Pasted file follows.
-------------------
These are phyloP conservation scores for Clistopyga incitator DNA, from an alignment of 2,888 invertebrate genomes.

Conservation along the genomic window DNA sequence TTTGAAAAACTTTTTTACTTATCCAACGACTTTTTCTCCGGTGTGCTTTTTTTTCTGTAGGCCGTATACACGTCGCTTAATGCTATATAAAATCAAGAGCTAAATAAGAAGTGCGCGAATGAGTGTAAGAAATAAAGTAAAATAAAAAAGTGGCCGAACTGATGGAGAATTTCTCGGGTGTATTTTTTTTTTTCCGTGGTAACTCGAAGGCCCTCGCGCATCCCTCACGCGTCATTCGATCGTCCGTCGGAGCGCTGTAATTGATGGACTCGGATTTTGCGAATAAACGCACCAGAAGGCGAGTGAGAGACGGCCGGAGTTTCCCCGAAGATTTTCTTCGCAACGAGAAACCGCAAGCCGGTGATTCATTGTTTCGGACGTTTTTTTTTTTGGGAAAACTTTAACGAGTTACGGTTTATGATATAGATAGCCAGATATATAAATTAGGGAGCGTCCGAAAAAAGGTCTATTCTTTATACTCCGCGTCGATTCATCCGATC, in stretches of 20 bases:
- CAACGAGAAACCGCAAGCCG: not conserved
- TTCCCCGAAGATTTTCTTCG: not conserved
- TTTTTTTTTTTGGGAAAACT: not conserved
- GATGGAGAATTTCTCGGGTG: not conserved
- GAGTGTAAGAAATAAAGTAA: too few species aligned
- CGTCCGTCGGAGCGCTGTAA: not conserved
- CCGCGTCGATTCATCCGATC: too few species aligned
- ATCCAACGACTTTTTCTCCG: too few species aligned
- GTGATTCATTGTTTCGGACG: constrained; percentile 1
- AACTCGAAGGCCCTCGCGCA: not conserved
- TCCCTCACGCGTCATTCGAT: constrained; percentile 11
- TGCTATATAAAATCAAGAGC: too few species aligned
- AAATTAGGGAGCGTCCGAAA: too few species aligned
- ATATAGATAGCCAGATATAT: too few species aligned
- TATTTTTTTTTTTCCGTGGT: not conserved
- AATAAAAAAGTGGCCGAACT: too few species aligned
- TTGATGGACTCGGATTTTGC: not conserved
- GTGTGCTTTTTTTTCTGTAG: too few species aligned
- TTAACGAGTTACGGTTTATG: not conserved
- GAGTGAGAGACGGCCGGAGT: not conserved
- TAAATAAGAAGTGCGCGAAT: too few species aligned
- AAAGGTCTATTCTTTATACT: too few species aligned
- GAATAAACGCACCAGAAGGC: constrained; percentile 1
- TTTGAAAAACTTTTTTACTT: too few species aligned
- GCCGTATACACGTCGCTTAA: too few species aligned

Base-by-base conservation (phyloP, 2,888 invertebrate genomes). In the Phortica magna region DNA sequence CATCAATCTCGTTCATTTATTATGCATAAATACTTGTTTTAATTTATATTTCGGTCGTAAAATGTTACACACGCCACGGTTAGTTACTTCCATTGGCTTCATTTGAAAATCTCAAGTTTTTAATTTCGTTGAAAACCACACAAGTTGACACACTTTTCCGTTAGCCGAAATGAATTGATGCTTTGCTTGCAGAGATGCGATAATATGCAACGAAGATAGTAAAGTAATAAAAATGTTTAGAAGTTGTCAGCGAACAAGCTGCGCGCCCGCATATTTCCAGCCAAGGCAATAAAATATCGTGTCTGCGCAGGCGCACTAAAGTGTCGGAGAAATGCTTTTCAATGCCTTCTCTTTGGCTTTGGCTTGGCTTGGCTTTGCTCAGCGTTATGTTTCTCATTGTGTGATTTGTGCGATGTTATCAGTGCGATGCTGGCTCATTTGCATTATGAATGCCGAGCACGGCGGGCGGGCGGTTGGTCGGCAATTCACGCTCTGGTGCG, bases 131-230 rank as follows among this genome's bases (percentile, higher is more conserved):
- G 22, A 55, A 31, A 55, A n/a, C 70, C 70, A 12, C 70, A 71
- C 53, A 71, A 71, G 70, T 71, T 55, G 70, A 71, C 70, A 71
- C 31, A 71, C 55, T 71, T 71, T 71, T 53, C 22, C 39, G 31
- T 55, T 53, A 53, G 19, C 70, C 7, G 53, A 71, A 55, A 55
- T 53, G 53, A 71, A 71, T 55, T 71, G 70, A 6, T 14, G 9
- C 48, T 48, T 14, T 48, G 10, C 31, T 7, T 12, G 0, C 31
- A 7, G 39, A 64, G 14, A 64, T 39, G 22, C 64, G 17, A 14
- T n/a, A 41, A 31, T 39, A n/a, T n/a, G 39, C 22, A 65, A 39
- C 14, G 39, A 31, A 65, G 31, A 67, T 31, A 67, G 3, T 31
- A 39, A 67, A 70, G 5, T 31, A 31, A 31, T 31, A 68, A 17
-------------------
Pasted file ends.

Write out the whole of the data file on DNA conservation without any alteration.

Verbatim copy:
These are phyloP conservation scores for Clistopyga incitator DNA, from an alignment of 2,888 invertebrate genomes.

Conservation along the genomic window DNA sequence TTTGAAAAACTTTTTTACTTATCCAACGACTTTTTCTCCGGTGTGCTTTTTTTTCTGTAGGCCGTATACACGTCGCTTAATGCTATATAAAATCAAGAGCTAAATAAGAAGTGCGCGAATGAGTGTAAGAAATAAAGTAAAATAAAAAAGTGGCCGAACTGATGGAGAATTTCTCGGGTGTATTTTTTTTTTTCCGTGGTAACTCGAAGGCCCTCGCGCATCCCTCACGCGTCATTCGATCGTCCGTCGGAGCGCTGTAATTGATGGACTCGGATTTTGCGAATAAACGCACCAGAAGGCGAGTGAGAGACGGCCGGAGTTTCCCCGAAGATTTTCTTCGCAACGAGAAACCGCAAGCCGGTGATTCATTGTTTCGGACGTTTTTTTTTTTGGGAAAACTTTAACGAGTTACGGTTTATGATATAGATAGCCAGATATATAAATTAGGGAGCGTCCGAAAAAAGGTCTATTCTTTATACTCCGCGTCGATTCATCCGATC, in stretches of 20 bases:
- CAACGAGAAACCGCAAGCCG: not conserved
- TTCCCCGAAGATTTTCTTCG: not conserved
- TTTTTTTTTTTGGGAAAACT: not conserved
- GATGGAGAATTTCTCGGGTG: not conserved
- GAGTGTAAGAAATAAAGTAA: too few species aligned
- CGTCCGTCGGAGCGCTGTAA: not conserved
- CCGCGTCGATTCATCCGATC: too few species aligned
- ATCCAACGACTTTTTCTCCG: too few species aligned
- GTGATTCATTGTTTCGGACG: constrained; percentile 1
- AACTCGAAGGCCCTCGCGCA: not conserved
- TCCCTCACGCGTCATTCGAT: constrained; percentile 11
- TGCTATATAAAATCAAGAGC: too few species aligned
- AAATTAGGGAGCGTCCGAAA: too few species aligned
- ATATAGATAGCCAGATATAT: too few species aligned
- TATTTTTTTTTTTCCGTGGT: not conserved
- AATAAAAAAGTGGCCGAACT: too few species aligned
- TTGATGGACTCGGATTTTGC: not conserved
- GTGTGCTTTTTTTTCTGTAG: too few species aligned
- TTAACGAGTTACGGTTTATG: not conserved
- GAGTGAGAGACGGCCGGAGT: not conserved
- TAAATAAGAAGTGCGCGAAT: too few species aligned
- AAAGGTCTATTCTTTATACT: too few species aligned
- GAATAAACGCACCAGAAGGC: constrained; percentile 1
- TTTGAAAAACTTTTTTACTT: too few species aligned
- GCCGTATACACGTCGCTTAA: too few species aligned

Base-by-base conservation (phyloP, 2,888 invertebrate genomes). In the Phortica magna region DNA sequence CATCAATCTCGTTCATTTATTATGCATAAATACTTGTTTTAATTTATATTTCGGTCGTAAAATGTTACACACGCCACGGTTAGTTACTTCCATTGGCTTCATTTGAAAATCTCAAGTTTTTAATTTCGTTGAAAACCACACAAGTTGACACACTTTTCCGTTAGCCGAAATGAATTGATGCTTTGCTTGCAGAGATGCGATAATATGCAACGAAGATAGTAAAGTAATAAAAATGTTTAGAAGTTGTCAGCGAACAAGCTGCGCGCCCGCATATTTCCAGCCAAGGCAATAAAATATCGTGTCTGCGCAGGCGCACTAAAGTGTCGGAGAAATGCTTTTCAATGCCTTCTCTTTGGCTTTGGCTTGGCTTGGCTTTGCTCAGCGTTATGTTTCTCATTGTGTGATTTGTGCGATGTTATCAGTGCGATGCTGGCTCATTTGCATTATGAATGCCGAGCACGGCGGGCGGGCGGTTGGTCGGCAATTCACGCTCTGGTGCG, bases 131-230 rank as follows among this genome's bases (percentile, higher is more conserved):
- G 22, A 55, A 31, A 55, A n/a, C 70, C 70, A 12, C 70, A 71
- C 53, A 71, A 71, G 70, T 71, T 55, G 70, A 71, C 70, A 71
- C 31, A 71, C 55, T 71, T 71, T 71, T 53, C 22, C 39, G 31
- T 55, T 53, A 53, G 19, C 70, C 7, G 53, A 71, A 55, A 55
- T 53, G 53, A 71, A 71, T 55, T 71, G 70, A 6, T 14, G 9
- C 48, T 48, T 14, T 48, G 10, C 31, T 7, T 12, G 0, C 31
- A 7, G 39, A 64, G 14, A 64, T 39, G 22, C 64, G 17, A 14
- T n/a, A 41, A 31, T 39, A n/a, T n/a, G 39, C 22, A 65, A 39
- C 14, G 39, A 31, A 65, G 31, A 67, T 31, A 67, G 3, T 31
- A 39, A 67, A 70, G 5, T 31, A 31, A 31, T 31, A 68, A 17